Honestly, I don’t much care-I know that it’s likely as my father says-that she’s recently grown, and her bladder just didn’t get the memo. But the poor little thing is exhausted, and I know it’s not her fault. She just doesn’t wake up. (Frankly, she could sleep through a nuclear exchange)

So-my question is this-have any of you dealt with this type of bedwetting? Is there anything I can do that I’m not doing? I absolutely am not punishing her for any of it, aside from a stern reminder to listen to her butt while playing, and I know she’s not doing any of it to punish me. There’s been no major stressors in her life, and she’s the same happy little demon she’s always been. Neither side of the family has a history of this, so I’m a little lost.

So-advice? You has some? I wants some.

A child is a curly dimpled lunatic.

11 Mar

The clamouring starts before I’m even out of bed.

“Mommy, can you get me breakfast? Mommy, can you help me with my panties? Mommy, I don’t want THIS bowl, I want THAT bowl! Mommy, Jayden says that you don’t like me. Mommy, open the sock bin? Mommy, where’s my hat? Mommy, I can’t find Cheer Bear….”

If verbal assault could be explosive diarrhea, my children are official biological weapons.

Since I’ve been home, a lucky win fall for my daughters, the requests and needs and desires have been incessant, and I feel like I’m constantly being poked and prodded by a pack of wild monkeys searching for nits, the howling growing when I deny the T.V, the computer or more food. It’s almost as if they can’t believe their luck, and need to suck every inch of blood from my body until I’m just a husk a pod person comes out of.

I need to go back to work. I enjoy the time, but I’d enjoy it a LOT more if there weren’t kids under foot and I still didn’t need to get up most days to take Vivian to school. I have another job lined up, waiting to hear about one I want better, but DAMN, I am NOT suited to this stay at home thing.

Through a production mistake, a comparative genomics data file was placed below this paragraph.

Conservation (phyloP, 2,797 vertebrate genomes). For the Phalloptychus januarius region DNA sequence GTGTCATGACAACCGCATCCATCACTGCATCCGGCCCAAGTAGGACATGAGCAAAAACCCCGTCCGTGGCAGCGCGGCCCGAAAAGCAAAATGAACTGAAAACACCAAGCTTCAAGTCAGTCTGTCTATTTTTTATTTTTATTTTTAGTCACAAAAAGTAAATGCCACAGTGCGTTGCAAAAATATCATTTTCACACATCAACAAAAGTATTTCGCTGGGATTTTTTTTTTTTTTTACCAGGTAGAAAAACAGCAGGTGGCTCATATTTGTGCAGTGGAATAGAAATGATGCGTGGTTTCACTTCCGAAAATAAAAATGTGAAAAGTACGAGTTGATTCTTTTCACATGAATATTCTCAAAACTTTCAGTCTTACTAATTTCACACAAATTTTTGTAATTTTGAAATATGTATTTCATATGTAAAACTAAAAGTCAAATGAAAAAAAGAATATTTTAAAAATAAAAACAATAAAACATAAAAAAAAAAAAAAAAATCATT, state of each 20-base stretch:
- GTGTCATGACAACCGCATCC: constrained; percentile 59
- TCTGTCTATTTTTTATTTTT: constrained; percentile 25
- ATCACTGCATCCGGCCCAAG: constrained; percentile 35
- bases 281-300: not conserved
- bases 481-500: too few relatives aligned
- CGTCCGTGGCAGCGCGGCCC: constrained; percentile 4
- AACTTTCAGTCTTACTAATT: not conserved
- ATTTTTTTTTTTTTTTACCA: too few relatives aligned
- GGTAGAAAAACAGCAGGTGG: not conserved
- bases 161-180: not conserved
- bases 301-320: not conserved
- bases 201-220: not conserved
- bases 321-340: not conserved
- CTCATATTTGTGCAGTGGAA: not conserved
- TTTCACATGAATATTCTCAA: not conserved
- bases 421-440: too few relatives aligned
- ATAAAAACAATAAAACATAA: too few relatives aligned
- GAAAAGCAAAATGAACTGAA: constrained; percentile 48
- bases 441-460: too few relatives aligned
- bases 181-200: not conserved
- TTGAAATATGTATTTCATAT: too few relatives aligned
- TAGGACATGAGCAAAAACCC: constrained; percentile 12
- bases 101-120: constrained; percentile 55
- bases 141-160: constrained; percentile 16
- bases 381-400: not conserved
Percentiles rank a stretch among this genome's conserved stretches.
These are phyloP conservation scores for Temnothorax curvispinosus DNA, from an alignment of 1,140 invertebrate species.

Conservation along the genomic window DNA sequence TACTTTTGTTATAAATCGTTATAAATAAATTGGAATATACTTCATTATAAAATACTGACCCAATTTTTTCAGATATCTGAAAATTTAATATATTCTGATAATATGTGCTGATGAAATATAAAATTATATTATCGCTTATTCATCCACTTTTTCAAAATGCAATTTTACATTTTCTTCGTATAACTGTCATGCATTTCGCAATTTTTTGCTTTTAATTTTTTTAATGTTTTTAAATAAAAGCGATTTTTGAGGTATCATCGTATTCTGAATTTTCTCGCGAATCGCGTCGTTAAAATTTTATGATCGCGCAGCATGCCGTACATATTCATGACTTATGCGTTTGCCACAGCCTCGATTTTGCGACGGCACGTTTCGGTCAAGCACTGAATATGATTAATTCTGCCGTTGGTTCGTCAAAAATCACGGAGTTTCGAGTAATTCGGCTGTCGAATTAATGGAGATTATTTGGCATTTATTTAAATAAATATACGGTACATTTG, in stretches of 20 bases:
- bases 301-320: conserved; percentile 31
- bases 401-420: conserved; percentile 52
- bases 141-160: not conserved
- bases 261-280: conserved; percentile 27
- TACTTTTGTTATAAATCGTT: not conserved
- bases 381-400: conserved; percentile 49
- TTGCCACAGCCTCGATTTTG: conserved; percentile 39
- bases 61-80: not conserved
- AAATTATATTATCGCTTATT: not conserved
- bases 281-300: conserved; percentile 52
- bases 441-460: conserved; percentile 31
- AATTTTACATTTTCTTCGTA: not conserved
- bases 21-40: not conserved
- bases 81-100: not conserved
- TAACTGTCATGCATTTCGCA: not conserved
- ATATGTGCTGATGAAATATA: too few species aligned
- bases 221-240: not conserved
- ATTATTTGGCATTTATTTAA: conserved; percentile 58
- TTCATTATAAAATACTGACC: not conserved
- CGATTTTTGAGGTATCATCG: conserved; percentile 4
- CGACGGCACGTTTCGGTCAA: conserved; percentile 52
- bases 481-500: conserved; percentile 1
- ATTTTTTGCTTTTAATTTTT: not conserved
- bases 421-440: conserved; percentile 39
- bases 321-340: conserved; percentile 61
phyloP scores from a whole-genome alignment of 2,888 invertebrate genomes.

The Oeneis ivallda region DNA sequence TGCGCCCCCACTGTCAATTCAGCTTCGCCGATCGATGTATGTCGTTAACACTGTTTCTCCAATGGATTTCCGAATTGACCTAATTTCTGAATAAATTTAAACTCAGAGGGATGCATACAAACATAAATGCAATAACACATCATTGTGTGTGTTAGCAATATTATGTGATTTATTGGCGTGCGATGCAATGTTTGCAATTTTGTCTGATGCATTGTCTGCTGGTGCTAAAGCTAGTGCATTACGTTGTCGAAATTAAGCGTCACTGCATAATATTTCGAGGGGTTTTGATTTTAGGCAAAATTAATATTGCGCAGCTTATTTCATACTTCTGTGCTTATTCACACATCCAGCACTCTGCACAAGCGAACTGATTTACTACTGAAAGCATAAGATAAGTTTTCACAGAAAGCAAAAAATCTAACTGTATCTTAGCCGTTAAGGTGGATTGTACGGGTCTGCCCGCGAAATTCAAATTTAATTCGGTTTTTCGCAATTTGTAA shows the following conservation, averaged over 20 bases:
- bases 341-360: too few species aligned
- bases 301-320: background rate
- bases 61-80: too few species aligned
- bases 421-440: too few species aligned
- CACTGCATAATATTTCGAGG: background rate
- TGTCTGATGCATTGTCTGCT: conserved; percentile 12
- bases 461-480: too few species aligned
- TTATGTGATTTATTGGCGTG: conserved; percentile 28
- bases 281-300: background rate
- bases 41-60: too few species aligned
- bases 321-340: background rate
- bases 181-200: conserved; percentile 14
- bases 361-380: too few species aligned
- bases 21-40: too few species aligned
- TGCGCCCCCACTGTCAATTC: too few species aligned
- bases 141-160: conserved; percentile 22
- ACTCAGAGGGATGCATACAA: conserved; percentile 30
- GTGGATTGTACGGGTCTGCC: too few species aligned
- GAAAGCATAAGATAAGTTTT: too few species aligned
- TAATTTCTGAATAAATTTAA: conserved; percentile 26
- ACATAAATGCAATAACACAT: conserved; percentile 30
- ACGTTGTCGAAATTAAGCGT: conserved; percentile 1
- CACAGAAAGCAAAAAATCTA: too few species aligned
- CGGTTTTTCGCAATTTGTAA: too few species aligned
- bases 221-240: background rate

I’m tired of cleaning, especially since no one else seems capable of keeping it that way. I don’t have it in me to constantly run behind everyone, or scrub the bathroom sink for the 5th time in a week. Reading is difficult since children, mine especially, have this irritating habit of talking. I really don’t have the capacity for games or experiments or anything arty. It’s just more mess. Winter has turned into that strange crunchy/slushy winter-spring hybrid, which means going outside is cold and sucky and boring.

I’m going a little nutty. I’m trying to just get away for a little while, since I also know I screwing with the patterns my husband has had for months, but this is a small city and there’s only so much to do. I’ve pretty much settled on spending a few hours at Starbucks or Timothy’s every day to read and maybe write if I’m up to the fierce outlet competition that ensues. Plus, it’s fun watching all the horrid 80’s hair on women far too old to pull it off. The odd poncho I saw today was also a nice touch.

Don’t even get me started on the hugging and the kissing and the cuddling. As people who have met me can attest, I am NOT a hugger, even if I adore you. Not a fan of touching-more a fan of the 3 foot personal space bubble. My kids are ALL up in my shit. I’m touched out in that regard. I don’t know if I can hack it anymore.

I LIKED leaving for the day, and coming back, happy to see my family. I could interact, pee without someone staring through the key hole, eat all my food, all by myself. Now, I’m so bloody lonely for human contact, for adult human contact that I’m being actively nice to strangers. Not just my usual good deed blather, but starting conversations and enjoying them.

This just won’t do. It just won’t.

Look, I love my kids. I do, with every fibre of my being but dear FSM I just cannot get them away from me, even at night. It’s all MOMMOMOMOMOMOMOMOMOM!!!!!, always with the inflection at the end like I’m some strange german word. But I just couldn’t do this forever. Rosalyn won’t stop peeing the bed no matter how many times she pees before hand, Vivian has nightmares nearly every night, and both of them only want ME. Santa could walk in with a pony and all of the Care Bears and no one would care since it’s not me.